Within is a country that may have the prerogatuve over the most pleasant places known; for large and pleasant navigable rivers, heaven and earth never agreed better to frame a place for man's habitation... Here are mountains, hills, plains, valleys, rivers, brooks, all running most pleasantly into a fair bay compassed but for the mouth with fruitful and delightsome land.
John Smith, The Generall Historie of Virginia.
The post office at Willis Wharf, Va., is a blue metal trailer cemented to the earth. Outside hangs a flag faded by sun and salt. Inside a clock on the wall has stopped at seven minutes of twelve. A second timepiece, meanwhile, ticks away on Postmistress Florence Lawson's wrist, and it reads 10:15.
"You must be looking for Hog Island history," she says in response to a question. "Wait a minute." She walks into the back room and returns with a photograph. Framed in masking tape, it has yellowed. It is of Florence and her husband. Young and bathed in sunshine, they sit on the front steps of a one-room beachhouse. Florence Lawson, like her former self, is now smiling.
"My husband was in the Coast Guard on Hog Island, and I'd go out in summer when he was off duty. It was wonderful; it really was. There was everything: clams, oysters, fish. He bought that house from a friend for $25. We went out there from '49 to '53."
"Why did you stop going?"
"The house washed away."
Willis Wharf sits halfway down on the ocean side of Virginia's Eastern Shore, a few feet higher than Hog Island, eight miles east.
The population of Willis Wharf increased during the 1930s when some big storms hit the coast. Broadwater, a settlement on Hog Island, then was home to 400 people. But the island wouldn't have them. It shook them off its broad, restless back. The hurricanes moved the island, forcing the people of Broadwater to put their houses on barges and sail them to mainland towns such as Willis Wharf.
Broadwater, population zero, is now about a mile east of Hog Island; which is to say under a lot of water.
Hog Island is one of 189 Atlantic and Gulf barrier islands that fringe the American coast from Cape Cod to Texas. Barrier islands take their name from the function they perform. Narrow and elongate, they buffer the mainland from the ocean's force. In the sheltered waters on their landward sides salt marsh takes root; and forms the base of a considerable pyramid.
At one time or another during their life cycles 65 percent of the fish species that swim in the Atlantic depend on the marsh for survival. And on these fish feed many land-based animals, the highest of which is man.
Man has historically cast a covetous eye toward barrier islands, Atlantic City, Ocean City and Miami Beach being among the most glittering examples of that tendency. But if it wasn't for the taxpayer, condominium and casino alike would one day fall into the ocean, and there would be little incentive to rebuild.
The Army Corps of Engineers is reclaiming a section of Miami Beach, which is washing out from under a number of hotels. The cost in public money is $57 million.
Along the Virginia coast the Atlantic Ocean is currently rising at the rate of about a foot a century. In the process of rolling back the shoreline, it takes the barrier islands along. The high tides that a storm produces can wash completely over an island. This breaks down the barrier dunes fronting on the ocean and transports sand into the marsh behind the island. As the ocean recedes a new line of stablilizing dunes will form, west of the old dunes.Twelve thousand years ago Hog Island and Virginia's eastern shoreline lay about 30 miles east of where they are now.
Harvey Bowen, born on Hog Island, spent the first 40 years of his life there. Now he runs an oyster-packing house in Willis Wharf. When he leans back from his small metal desk in his small office his head rests against a National Geographic map on the wall: "The Physical World." Bowen is 78, and, with brilliant blue eyes and a shock of white hair, he hardly looks it. Outside wind and rain hammer at the window. Inside swings the pendulum of the clock on the wall: 3:27 p.m.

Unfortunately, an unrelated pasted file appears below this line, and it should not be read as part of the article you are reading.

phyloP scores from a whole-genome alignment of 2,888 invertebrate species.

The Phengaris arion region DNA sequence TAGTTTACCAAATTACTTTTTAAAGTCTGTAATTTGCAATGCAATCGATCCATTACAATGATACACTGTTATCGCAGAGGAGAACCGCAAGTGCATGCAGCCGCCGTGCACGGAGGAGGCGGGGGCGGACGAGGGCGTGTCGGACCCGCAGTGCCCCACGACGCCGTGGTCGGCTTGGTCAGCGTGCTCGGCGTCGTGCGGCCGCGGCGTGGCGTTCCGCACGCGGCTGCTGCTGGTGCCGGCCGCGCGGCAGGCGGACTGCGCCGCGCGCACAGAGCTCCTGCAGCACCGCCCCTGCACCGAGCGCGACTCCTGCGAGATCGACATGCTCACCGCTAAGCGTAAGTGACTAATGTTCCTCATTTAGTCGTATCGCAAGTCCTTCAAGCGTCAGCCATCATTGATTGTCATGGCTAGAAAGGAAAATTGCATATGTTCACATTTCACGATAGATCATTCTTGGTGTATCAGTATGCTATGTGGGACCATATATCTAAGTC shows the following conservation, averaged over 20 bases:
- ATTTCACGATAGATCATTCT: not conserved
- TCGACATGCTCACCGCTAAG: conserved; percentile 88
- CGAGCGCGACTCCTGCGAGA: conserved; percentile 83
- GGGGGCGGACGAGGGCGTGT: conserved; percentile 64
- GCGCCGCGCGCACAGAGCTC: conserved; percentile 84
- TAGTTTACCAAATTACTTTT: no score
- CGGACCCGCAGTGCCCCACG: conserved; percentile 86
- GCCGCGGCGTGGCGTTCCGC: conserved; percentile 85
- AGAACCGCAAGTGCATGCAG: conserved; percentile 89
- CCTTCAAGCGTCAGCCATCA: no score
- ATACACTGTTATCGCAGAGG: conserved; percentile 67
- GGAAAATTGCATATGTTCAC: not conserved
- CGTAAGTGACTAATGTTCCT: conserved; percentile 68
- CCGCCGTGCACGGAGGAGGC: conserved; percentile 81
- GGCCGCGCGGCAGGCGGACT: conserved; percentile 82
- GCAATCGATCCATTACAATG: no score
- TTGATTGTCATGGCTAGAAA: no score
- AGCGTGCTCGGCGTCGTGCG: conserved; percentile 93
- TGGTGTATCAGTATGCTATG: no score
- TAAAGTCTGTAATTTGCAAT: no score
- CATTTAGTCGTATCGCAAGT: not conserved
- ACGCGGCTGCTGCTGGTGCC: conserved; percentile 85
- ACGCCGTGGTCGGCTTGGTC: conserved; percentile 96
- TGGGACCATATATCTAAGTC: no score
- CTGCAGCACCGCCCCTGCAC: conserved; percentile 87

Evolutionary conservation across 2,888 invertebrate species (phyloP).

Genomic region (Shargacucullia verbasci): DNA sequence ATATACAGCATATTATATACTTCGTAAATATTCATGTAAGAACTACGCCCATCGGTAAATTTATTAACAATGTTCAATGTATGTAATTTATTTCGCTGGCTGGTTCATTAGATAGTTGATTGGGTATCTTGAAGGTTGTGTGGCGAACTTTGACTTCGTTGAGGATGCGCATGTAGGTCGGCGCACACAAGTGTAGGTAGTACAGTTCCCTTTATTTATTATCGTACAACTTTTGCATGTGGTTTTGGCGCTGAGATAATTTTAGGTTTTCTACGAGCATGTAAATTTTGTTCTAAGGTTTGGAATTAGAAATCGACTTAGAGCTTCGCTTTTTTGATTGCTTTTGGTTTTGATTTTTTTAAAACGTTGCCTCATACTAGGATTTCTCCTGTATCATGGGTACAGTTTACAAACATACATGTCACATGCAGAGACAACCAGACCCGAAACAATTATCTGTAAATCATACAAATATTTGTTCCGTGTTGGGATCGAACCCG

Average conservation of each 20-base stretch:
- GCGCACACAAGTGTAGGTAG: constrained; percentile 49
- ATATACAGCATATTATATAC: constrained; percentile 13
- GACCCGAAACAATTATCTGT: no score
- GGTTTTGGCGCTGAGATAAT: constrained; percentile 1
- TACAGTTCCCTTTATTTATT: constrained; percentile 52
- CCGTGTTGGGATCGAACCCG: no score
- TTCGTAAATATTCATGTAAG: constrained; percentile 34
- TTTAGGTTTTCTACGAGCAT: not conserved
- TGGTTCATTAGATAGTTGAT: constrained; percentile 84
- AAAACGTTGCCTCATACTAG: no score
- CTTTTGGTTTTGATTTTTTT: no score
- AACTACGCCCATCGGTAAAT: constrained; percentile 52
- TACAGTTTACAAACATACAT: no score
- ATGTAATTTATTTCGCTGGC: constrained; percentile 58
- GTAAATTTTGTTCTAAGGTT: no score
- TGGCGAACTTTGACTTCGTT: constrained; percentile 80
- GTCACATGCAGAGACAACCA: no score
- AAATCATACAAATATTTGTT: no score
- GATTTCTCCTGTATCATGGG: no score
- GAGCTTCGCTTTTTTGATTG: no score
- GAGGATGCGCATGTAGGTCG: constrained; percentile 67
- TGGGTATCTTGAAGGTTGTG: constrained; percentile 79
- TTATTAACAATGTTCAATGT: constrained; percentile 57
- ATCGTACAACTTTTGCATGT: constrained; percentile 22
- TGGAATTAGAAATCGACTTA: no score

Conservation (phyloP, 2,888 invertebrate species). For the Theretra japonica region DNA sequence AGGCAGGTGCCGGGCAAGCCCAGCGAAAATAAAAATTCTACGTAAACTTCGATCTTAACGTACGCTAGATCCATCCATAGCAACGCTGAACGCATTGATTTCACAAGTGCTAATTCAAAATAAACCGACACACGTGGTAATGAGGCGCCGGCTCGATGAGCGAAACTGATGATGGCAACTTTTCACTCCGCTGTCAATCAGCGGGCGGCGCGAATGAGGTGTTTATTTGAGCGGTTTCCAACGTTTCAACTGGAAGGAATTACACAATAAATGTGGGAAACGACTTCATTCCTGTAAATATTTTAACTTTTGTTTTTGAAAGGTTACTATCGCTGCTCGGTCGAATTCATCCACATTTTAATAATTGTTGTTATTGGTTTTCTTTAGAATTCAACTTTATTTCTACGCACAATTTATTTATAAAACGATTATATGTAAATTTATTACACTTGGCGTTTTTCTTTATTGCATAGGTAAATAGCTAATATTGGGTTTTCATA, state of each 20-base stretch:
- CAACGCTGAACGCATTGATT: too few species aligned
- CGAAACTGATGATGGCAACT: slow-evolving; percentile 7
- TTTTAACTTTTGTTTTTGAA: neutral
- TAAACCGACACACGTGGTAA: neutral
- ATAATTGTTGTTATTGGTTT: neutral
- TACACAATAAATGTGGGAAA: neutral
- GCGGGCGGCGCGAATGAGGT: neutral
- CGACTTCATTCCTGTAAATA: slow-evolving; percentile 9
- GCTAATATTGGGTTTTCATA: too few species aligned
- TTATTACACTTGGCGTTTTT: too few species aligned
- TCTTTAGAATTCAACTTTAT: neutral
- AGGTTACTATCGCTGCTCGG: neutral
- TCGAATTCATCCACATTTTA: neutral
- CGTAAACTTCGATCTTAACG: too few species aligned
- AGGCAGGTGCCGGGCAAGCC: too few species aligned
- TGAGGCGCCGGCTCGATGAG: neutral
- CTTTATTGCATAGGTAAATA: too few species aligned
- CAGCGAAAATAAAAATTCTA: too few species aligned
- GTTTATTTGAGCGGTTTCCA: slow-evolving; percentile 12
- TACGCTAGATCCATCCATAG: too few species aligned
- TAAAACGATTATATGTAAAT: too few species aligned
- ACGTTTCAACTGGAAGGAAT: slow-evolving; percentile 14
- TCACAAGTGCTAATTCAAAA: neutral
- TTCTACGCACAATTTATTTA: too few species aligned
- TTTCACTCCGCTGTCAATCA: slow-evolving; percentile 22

"People had to be close to the water; that was where their work was. So they looked for high ground out there. "At the turn of the century Hog Island was the second largest concentration of population on Virginia's Eastern Shore."
Speaking of storms, Bowen begins by mentioning an eel grass blight which hit England in the 1920s and then worked its way across the Atlantic. In autumn the eel grass in the marsh would shed off, be drawn out the inlets between the islands, and pushed up on the beaches by the tides. It would act as additional protection for the islands in winter when storms were more severe. But after the blight wiped out the grasses, the islands were more vulnerable to erosion than usual.
"Then we had a hurricane in '33, one in '35, and two in '36. The first storm raised right over the island; a lot of people had never experienced anything like that before. Then after the other storms people really started getting worked up. If we hadn't had these pine woods in the east, every house would have been swept off the island in the first storm.
"But those storms covered the trees with salt and sand, and they started dying. After that, people figured the next one would be it for them." By the early '40s only the Coast Guard remained on Hog Island.
Frances Kellam, Harvey Bowen's cousin, also grew up on the island. Now in her middle years, she works as a nurse from 3 in the afternoon to 11 at night. The other 16 hours of the day she cares for her mother, Ella Melvin, age 94.
Mrs. Melvin lies on a couch in the kitchen, under a blanket, under the kindly gaze of her daughter. She is an oracle of sorts in the eyes of Postmistress Lawson. "It's amazing what she can tell you about the island, if you get her on the right day."
Frances half yells at her mother: "Now tell this gentleman here about Hog Island."
"What?" The eyes are those of a very old person resisting the arduous effort of memory. "I don't know, I don't know." Ella Melvin pulls the blanket close to her fragile chin. The skin on the backs of her fingers is as smooth as a baby's and lined with blue veins.
Frances Kellam offers me a cup of coffee, and we let her mother rest. Soon she is doing the remembering for her mother. "It was so beautiful there. I wish we could go back. We lived there until the storms."
The storm that she remembers most vividly was the fiercest, the hurricane of Tuesday, Aug. 23, 1933. "In the afternoon the sky got real pink, almost red, then dark. You could see it coming long before it hit. Then it came and blew up the trees."